NEWS

Concern as Corncrake numbers fall in Donegal and nationally

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Concern as Corncrake numbers fall in Donegal and nationally

BirdWatch Ireland say they are concerned with the fall in Corncrake numbers nationally and in Donegal regarded as a stronghold for the threatened birds.

A further decline in Corncrake numbers in Donegal and nationally revealed by the the National Parks and Wildlife Service (NPWS) is causing concern.

The population of these highly threatened birds has declined for the third year in a row and is now down to 140 pairs from a peak of 230 in 2014. Donegal is described as one of the "key strongholds" in Corncrake numbers, but the numbers of Corncrakes recorded in the county has fallen in line with the national figures.

BirdWatch Ireland, in a statementsay they are concerned about the recent figures issued by the National Parks and Wildlife Service (NPWS) which reveal that there was a further decline in Corncrake numbers recorded during the 2017 breeding season. 

"Given that this is the third year in a row in which the population has declined, both nationally and in Donegal, one of the key strongholds, there is definitely cause for concern," BirdWatch Ireland have stated.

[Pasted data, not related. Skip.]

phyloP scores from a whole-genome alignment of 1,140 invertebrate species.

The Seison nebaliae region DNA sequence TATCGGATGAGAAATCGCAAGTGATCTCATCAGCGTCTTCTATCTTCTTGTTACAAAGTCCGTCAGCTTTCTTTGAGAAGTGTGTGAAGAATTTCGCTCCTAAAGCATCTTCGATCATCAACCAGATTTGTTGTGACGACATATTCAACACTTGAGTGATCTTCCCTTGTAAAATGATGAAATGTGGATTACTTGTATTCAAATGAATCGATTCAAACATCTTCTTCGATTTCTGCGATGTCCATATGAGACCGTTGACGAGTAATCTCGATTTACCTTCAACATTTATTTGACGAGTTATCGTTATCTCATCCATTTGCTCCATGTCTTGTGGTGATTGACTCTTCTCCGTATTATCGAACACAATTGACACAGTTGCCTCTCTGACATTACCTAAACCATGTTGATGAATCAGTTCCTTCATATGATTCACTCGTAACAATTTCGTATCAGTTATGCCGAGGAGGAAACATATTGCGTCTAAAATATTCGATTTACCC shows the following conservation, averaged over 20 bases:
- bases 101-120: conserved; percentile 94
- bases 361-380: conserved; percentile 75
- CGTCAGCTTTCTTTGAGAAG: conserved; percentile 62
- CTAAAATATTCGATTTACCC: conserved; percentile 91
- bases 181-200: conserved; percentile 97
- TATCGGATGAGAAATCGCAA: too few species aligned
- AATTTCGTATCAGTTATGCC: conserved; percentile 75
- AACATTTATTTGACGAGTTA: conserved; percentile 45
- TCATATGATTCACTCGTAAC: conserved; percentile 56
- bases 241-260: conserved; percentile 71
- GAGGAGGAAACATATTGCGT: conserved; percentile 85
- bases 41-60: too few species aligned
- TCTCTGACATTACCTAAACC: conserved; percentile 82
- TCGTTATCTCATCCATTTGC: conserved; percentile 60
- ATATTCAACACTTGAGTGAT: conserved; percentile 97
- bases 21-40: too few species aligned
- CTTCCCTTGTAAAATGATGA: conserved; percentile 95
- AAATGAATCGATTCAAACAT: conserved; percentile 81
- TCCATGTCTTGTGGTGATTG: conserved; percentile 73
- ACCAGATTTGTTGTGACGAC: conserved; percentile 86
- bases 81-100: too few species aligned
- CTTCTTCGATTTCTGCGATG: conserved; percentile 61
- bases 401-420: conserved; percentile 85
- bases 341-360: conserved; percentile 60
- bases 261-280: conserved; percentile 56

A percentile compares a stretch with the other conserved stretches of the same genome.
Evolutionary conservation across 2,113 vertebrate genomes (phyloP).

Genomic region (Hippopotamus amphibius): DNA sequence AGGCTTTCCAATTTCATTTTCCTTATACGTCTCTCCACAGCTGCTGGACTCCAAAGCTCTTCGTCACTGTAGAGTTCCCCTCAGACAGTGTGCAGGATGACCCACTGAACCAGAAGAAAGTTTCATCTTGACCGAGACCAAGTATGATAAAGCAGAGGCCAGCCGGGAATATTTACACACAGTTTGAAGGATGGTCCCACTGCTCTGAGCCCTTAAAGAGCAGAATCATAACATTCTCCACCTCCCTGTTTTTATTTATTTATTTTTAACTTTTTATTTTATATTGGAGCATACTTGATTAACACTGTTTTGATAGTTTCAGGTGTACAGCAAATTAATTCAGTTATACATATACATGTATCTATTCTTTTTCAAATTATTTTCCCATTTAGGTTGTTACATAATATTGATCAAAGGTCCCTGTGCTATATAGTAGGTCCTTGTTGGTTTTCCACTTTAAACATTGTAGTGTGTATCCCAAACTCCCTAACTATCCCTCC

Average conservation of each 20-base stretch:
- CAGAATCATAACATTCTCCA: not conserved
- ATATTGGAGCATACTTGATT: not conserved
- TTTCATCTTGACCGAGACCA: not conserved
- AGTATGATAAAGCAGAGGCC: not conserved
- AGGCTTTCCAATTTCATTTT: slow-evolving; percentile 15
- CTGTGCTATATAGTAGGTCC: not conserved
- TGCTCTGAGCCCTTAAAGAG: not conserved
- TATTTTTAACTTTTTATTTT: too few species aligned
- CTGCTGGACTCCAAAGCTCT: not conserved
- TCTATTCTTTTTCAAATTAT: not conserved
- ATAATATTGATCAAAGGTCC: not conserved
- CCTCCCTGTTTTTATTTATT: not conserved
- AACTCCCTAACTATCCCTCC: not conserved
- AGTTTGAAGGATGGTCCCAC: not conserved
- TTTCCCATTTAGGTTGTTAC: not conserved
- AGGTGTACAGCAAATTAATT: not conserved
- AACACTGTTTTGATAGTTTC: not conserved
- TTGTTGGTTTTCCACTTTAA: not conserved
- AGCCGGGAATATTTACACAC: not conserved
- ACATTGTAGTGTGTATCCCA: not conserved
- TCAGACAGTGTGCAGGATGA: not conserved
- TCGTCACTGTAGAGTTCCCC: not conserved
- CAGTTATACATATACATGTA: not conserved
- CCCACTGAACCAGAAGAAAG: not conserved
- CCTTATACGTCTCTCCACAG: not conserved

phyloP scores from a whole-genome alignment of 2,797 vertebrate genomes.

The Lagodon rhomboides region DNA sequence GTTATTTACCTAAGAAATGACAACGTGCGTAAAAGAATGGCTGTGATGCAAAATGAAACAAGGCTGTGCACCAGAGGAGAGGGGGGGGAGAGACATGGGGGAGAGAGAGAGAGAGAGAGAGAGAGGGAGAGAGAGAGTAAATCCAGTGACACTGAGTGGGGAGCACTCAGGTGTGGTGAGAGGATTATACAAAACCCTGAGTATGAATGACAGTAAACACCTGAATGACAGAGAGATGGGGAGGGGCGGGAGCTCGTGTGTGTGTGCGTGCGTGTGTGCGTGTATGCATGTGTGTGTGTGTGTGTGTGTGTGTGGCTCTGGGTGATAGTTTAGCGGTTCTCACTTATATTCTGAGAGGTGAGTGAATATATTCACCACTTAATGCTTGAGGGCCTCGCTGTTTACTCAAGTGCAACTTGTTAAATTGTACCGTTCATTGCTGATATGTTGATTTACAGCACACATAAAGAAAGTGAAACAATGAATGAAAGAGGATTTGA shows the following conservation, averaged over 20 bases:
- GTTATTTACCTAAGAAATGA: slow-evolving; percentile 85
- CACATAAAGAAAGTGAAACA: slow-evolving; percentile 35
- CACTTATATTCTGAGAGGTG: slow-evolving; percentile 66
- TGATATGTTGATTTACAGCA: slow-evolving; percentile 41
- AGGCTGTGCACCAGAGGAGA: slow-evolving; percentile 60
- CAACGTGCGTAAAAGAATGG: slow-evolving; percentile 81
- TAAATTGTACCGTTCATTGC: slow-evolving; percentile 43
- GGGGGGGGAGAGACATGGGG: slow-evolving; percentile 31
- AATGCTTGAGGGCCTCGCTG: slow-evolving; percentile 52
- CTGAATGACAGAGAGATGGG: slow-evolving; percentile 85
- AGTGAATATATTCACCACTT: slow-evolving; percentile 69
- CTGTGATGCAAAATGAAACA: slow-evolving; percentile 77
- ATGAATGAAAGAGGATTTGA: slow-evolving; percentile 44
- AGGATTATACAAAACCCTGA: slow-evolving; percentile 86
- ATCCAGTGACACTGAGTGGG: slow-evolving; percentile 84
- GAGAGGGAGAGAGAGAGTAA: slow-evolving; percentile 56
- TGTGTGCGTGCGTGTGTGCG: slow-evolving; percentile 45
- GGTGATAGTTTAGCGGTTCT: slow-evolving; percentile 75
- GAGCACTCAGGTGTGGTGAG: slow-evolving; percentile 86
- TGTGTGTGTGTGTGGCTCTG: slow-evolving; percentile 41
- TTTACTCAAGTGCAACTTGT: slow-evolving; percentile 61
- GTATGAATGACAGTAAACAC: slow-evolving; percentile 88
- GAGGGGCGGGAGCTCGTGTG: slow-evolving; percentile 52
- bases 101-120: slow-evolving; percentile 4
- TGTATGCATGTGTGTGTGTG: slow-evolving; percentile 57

“Several factors can influence the number of Corncrakes recorded in a given year, such as a cold, wet spring leading to birds not calling as frequently,” said Dr Anita Donaghy of BirdWatch Ireland. “In this respect, it is important to examine the longer term trend. Given that this is the third year in a row in which the population has declined, both nationally and in Donegal, one of the key strongholds, there is definitely cause for concern.”

Corncrakes arrive in Ireland in mid April, having spent the winter in Africa. They make their distinctive rasping call from the cover of long grass, during hours of darkness in May and June. Once common all over rural Ireland, Corncrakes are now confined to mainly to the coastal areas of  Donegal, Mayo and Galway. The Government has implemented the conservation measures for Corncrakes in these areas in recent years, for example through the Corncrake Grant Scheme run by NPWS and the Department of Agriculture’s Green Low Carbon Agri-environment Scheme (GLAS).

However, the downward population trend revealed by the NPWS figures shows that more targeted measures may be needed, particularly the creation of new areas of early-growing plant cover to provide vital shelter for Corncrakes when they arrive in mid April, before grass in meadows has grown tall enough to shelter them.

“These figures are clearly show that the Irish Government needs to maintain and increase its efforts to save this, one of Ireland’s most loved yet most endangered farmland birds,” concluded Dr. Donaghy.